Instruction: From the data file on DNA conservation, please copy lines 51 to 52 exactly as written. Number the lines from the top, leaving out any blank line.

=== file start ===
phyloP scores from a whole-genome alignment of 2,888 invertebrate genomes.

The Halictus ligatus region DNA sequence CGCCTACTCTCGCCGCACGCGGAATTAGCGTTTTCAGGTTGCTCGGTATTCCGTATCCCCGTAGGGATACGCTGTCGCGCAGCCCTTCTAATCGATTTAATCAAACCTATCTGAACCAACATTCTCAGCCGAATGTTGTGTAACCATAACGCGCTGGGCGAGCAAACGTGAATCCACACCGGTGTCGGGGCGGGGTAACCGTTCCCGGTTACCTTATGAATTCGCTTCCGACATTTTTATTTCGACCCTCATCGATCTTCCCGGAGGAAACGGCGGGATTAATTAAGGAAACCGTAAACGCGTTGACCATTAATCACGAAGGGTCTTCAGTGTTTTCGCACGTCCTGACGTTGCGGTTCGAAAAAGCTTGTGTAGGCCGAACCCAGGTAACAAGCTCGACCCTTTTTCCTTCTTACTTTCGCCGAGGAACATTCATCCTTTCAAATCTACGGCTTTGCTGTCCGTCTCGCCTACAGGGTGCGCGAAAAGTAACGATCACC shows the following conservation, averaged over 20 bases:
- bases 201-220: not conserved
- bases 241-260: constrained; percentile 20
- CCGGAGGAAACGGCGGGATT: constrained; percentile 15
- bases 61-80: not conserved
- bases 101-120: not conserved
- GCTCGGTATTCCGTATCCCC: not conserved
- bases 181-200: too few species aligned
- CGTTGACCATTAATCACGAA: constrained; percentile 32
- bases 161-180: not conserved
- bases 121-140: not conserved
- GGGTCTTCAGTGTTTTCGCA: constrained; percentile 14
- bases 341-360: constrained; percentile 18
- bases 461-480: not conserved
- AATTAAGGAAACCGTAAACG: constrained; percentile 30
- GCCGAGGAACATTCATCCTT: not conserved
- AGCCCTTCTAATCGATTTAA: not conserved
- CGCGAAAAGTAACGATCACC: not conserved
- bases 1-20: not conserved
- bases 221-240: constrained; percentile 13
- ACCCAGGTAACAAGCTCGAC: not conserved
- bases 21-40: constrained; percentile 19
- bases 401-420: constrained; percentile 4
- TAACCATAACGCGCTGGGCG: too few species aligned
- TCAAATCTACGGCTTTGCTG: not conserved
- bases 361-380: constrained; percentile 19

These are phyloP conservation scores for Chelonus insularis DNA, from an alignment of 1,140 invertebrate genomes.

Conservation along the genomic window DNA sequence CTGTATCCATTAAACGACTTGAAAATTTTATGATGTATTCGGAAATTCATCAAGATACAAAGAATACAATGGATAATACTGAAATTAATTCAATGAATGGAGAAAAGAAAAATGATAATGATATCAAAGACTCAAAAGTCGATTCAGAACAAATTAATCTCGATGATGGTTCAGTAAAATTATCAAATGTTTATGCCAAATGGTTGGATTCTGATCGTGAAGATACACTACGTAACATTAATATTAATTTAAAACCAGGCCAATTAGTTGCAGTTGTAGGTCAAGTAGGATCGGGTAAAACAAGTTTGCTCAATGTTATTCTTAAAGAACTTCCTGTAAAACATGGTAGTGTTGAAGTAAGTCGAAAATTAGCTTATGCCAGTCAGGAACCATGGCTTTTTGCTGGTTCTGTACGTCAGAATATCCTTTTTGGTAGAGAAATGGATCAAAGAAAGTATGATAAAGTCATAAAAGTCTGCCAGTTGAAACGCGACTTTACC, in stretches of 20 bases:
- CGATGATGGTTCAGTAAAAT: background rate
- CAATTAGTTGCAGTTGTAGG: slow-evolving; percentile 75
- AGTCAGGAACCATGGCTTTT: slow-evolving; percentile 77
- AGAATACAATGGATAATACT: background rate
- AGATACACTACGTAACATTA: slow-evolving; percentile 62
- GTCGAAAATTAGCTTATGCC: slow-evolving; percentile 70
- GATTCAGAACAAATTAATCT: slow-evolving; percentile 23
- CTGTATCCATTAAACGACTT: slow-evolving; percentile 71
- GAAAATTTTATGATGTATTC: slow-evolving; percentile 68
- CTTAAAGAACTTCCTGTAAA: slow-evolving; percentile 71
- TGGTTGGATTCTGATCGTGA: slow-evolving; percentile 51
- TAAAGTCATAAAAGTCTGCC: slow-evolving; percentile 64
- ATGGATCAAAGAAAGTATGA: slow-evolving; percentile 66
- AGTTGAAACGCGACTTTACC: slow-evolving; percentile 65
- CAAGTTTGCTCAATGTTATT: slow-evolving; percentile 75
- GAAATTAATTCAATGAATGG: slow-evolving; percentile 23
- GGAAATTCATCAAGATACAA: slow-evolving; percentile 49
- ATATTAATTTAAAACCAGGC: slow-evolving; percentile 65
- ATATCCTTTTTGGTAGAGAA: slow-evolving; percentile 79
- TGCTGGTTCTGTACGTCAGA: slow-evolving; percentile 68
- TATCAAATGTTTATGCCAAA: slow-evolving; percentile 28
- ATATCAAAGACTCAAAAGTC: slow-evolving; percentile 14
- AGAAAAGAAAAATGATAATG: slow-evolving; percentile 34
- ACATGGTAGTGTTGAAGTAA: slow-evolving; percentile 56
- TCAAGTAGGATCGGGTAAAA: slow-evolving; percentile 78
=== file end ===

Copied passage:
- ATATCAAAGACTCAAAAGTC: slow-evolving; percentile 14
- AGAAAAGAAAAATGATAATG: slow-evolving; percentile 34